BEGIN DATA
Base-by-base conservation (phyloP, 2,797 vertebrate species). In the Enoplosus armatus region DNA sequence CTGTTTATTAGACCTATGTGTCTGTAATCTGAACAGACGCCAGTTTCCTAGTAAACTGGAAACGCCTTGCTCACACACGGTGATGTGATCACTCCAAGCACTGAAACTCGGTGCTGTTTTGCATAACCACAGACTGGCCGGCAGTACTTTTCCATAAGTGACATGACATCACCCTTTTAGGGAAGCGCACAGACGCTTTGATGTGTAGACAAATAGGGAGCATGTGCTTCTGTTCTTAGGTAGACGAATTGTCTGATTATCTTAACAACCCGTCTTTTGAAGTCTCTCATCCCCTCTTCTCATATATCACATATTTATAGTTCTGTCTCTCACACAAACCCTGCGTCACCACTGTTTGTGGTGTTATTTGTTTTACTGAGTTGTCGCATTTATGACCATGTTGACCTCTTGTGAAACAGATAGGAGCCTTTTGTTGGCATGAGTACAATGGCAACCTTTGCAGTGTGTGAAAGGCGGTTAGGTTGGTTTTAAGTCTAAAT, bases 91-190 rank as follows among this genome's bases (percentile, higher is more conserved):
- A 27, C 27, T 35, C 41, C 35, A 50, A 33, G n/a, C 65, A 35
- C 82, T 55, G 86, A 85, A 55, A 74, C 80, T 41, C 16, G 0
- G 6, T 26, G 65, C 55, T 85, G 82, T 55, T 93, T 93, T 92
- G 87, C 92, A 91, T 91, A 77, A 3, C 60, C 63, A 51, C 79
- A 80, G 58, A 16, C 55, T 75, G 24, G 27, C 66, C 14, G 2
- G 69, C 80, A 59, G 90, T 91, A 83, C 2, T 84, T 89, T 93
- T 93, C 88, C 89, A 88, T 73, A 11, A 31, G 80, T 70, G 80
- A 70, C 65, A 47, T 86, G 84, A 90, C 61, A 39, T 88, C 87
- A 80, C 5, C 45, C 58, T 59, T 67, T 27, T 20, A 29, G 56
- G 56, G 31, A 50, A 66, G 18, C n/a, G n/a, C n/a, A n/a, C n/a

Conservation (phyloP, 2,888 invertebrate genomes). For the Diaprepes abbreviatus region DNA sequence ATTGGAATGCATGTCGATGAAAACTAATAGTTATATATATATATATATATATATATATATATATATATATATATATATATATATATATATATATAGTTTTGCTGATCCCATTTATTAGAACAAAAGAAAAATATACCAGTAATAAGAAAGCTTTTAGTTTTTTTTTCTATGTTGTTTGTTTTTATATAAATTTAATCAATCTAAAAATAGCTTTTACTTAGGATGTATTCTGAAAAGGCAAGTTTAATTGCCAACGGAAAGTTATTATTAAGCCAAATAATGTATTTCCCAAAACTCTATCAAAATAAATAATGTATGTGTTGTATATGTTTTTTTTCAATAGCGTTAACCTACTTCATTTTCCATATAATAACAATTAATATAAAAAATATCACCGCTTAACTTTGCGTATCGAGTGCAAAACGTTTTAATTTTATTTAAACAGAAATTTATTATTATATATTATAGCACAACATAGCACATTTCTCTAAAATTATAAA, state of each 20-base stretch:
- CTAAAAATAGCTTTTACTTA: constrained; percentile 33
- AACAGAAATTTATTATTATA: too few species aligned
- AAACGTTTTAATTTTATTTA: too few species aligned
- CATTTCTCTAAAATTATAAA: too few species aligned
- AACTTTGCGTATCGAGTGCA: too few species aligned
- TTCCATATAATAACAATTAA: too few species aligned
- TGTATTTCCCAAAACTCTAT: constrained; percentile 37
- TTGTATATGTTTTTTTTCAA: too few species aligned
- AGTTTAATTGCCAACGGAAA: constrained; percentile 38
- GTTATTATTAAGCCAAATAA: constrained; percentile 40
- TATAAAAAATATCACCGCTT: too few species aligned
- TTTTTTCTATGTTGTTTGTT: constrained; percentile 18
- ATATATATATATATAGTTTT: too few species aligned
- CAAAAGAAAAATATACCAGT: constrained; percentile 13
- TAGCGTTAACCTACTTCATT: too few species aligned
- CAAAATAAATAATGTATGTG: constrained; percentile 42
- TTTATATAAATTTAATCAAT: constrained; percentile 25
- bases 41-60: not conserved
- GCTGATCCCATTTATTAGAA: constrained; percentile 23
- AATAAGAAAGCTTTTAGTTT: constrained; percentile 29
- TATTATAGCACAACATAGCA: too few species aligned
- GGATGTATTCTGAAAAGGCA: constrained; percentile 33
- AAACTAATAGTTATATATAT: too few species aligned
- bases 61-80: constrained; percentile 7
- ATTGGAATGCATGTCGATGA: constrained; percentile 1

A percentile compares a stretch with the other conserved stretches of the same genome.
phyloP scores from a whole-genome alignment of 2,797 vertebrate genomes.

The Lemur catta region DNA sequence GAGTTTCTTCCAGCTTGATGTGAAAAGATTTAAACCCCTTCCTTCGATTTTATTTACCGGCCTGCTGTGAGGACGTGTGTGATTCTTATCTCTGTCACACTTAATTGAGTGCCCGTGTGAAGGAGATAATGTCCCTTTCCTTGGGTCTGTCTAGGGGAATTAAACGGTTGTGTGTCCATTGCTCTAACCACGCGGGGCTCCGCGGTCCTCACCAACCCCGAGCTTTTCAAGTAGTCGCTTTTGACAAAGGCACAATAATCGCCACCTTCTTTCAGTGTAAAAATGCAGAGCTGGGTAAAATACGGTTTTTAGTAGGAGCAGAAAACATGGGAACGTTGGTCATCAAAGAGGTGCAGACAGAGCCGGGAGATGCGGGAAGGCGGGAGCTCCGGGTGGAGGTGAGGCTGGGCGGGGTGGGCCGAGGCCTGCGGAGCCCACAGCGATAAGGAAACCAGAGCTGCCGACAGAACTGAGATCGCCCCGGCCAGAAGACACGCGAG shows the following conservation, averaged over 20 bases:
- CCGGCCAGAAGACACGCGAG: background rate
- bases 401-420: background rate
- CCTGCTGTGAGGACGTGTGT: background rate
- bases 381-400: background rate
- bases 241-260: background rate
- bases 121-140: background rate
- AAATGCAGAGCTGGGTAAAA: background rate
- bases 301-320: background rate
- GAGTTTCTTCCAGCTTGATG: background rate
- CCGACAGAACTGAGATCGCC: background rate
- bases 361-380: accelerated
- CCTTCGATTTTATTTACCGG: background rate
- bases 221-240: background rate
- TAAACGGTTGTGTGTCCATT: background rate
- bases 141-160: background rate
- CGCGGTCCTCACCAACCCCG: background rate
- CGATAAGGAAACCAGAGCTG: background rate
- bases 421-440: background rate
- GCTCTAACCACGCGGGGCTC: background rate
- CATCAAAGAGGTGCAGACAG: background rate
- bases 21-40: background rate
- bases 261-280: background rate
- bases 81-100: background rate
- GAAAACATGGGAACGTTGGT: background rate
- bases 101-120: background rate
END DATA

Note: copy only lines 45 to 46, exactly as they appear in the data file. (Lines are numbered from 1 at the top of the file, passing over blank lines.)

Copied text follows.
- bases 241-260: background rate
- bases 121-140: background rate